Before fabric can be created on the loom, thread needs to be produced. Spinning, reeling, and twisting are essential steps in this, all of which are part of the "pre-work", or the processes carried out before weaving. The spinning process in particular changed dramatically as machinery continued to evolve, and contributed to textile production's industrial revolution. One early example of this is the semi-automatic spinning mule from the 19th century. The automatic machines that came afterwards—called "self-actor" spinning machines—all worked in the same way and tensed one yarn thread after another in succession. The next important step in the development of weaving machinery was the ring spinning machine. The pre-yarn is stretched over the number of fibers required before being wrapped and immediately wound to create the thread through a ring rotor that rotates quickly around the spindle. With the latest rotor spinning machines, such as the Autocoro from 2002, the spinning process itself is no longer visible. The pre-yarn is automatically drawn in, stretched using very quick rotation movements, and wrapped to create the thread. This is directly wound onto spools and is then used in modern weaving mills as both weft and warp yarn.The machine can also automatically fix failures such as thread tears, called "thread breaks," or start the spinning process independently, winding the new thread onto the spools provided. However, the yarn on the spools from the ring spinning machine is not meant to be used immediately. The spun threads are rewound onto thicker spindles using the cross-winding machine, which lengthens them. These can then be reprocessed into warp using a warping machine, or into weft spools for shuttle looms. Twisting increases the tear resistance of the threads as required. Previously spun thread is wrapped around another thread using rotation. The use of twisted warp and weft threads creates fabrics that are especially durable. 

Semi-Automatic "Mule Jenny" Spinning Machine

The "Mule Jenny" works semi-automatically and represents a link between the manual spinning of the "Spinning Jenny" and fully-automatic spinning machines. It marks the evolution of "Spinning Jenny" technology for factory operation and was developed in 1779 by Englishman Samuel Crompton.

The front part of the machine with the spindles can be extended. As the carriage moves out, the roving, which is placed in rollers on the machine, is stretched and spun by the rotating spindles. Then, the carriage is retracted again and the finished yarn is wound onto the reels.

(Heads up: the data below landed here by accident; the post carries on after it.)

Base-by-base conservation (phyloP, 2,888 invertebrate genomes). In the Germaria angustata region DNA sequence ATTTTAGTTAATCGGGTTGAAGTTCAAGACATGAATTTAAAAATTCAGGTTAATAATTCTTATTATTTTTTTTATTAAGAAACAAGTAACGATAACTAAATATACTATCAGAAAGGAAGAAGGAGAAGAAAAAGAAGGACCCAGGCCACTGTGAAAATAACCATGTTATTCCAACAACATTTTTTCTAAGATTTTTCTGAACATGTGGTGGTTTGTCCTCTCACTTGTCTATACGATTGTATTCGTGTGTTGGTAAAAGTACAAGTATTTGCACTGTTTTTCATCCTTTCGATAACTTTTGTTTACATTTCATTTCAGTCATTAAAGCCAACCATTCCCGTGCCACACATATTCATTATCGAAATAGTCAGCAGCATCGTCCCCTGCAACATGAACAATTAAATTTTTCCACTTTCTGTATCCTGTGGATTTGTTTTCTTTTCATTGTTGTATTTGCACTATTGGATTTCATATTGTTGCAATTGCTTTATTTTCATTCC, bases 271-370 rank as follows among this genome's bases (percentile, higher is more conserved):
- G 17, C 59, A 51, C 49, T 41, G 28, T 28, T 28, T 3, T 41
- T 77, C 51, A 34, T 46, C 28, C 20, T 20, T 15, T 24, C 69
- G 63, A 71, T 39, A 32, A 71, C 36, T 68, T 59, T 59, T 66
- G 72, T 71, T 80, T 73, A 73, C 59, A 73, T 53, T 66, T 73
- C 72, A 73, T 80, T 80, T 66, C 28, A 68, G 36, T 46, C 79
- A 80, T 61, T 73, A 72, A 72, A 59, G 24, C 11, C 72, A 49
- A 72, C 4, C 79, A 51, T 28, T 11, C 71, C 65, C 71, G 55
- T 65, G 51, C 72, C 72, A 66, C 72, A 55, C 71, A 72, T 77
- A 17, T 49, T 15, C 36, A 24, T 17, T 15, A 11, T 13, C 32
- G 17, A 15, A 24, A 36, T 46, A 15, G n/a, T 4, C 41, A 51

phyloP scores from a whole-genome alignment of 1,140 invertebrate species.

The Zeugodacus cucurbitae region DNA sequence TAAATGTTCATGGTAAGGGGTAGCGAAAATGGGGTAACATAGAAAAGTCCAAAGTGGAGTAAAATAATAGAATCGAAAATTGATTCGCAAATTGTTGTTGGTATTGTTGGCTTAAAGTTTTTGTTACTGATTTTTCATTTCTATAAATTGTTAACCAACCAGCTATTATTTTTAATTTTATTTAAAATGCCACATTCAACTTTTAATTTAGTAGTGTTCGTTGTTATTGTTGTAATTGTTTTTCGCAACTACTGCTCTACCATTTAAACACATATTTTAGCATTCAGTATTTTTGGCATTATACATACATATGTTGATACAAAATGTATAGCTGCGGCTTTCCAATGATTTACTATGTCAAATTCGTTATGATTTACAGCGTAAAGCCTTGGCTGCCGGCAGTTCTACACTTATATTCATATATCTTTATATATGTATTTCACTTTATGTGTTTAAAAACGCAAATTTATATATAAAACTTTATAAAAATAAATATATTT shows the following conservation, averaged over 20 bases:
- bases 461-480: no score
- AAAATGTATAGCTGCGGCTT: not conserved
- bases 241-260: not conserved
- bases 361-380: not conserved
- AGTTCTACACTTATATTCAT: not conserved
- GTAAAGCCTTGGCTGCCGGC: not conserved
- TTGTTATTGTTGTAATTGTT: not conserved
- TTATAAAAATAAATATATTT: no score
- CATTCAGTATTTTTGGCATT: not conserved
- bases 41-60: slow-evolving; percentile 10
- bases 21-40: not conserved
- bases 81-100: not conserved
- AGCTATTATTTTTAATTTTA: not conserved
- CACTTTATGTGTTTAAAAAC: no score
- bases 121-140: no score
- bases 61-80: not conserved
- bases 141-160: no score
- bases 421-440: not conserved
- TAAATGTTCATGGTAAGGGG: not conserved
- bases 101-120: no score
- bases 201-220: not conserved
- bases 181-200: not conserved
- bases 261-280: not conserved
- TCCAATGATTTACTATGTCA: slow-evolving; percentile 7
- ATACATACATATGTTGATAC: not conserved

The outward movement of the carriage and the rotation of the spindles is no longer powered by hand, but by a central power source, which is transmitted to the machine via a transmission belt. However, the return movement of the carriage and the winding of the yarn must be carried out by hand. This is clearly visible on the machine. The operator would do this by pressing on the leather cushion with their knee. At the same time, the spinner regulated the winding of the yarn with the large handwheel.

This "Mule Jenny" has eighty spindles and is six meters wide, but it was possible to have 300–500 spindles and widths of up to 14 meters.

The next development was the fully-automatic spinning machine or "self-actor" from 1825/30. However, the "Mule Jenny" continued to hold its own for a good while because the "self-actor" offered only a 20% improvement in performance, was much more expensive, and consumed far more energy.

This "Mule Jenny" was built in the CE Schwalbe spinning-machine factory in Werdau, Germany, around 1850. It is on loan to the TextilTechnikum from the LVR-Industriemuseum (Textilfabrik Cromford) in Ratingen, Germany.

Warping 
The yarn that comes from the spinning mill needs to be rewound onto the warp beam of the loom before being used for weaving. This process is performed by the warping machine, involving the parallel winding of the yarn sheets onto the warping drum. Yarn spools are placed on "warping creels." In warping, the warp threads from the warping creel that have been sorted by the gathering reed are wound onto the warping drum. Not all required warp threads can be wound at the same time, due to the large amounts of warp threads required, or the limited number of yarn spools that can be held by the warping creel. Spooling the threads from the warping creel onto the warping drum only results in a narrow band. This process is therefore repeated and bands wound next to one other until the desired number of warp threads has been reached. The warp threads from the warping drum are then rewound onto the warp beam.

DSB warping machine made by Schlafhorst, Mönchengladbach 1972

Good warps are an absolute prerequisite for a top-quality finish on woven products. The warping machine controls and monitors the entire warping process, guides the warp section, and measures the section lengths.

The warp creels of this machine can be equipped with 640 yarn spools, meaning 640 warp threads can be spooled simultaneously. The reed determines the thread density and, therefore, the warp width.

After warping, the spooled warp threads are "taken up," or wound onto a large metal roll—the warp beam of the loom.

Silk weaving machine produced by Tonnar in Dülken, Germany, in 1920

The warping machine was used to produce silk warps for the Orth company in Willich, Germany. Machinery from this company can be found in the TextilTechnikum.

Mechanical Weaving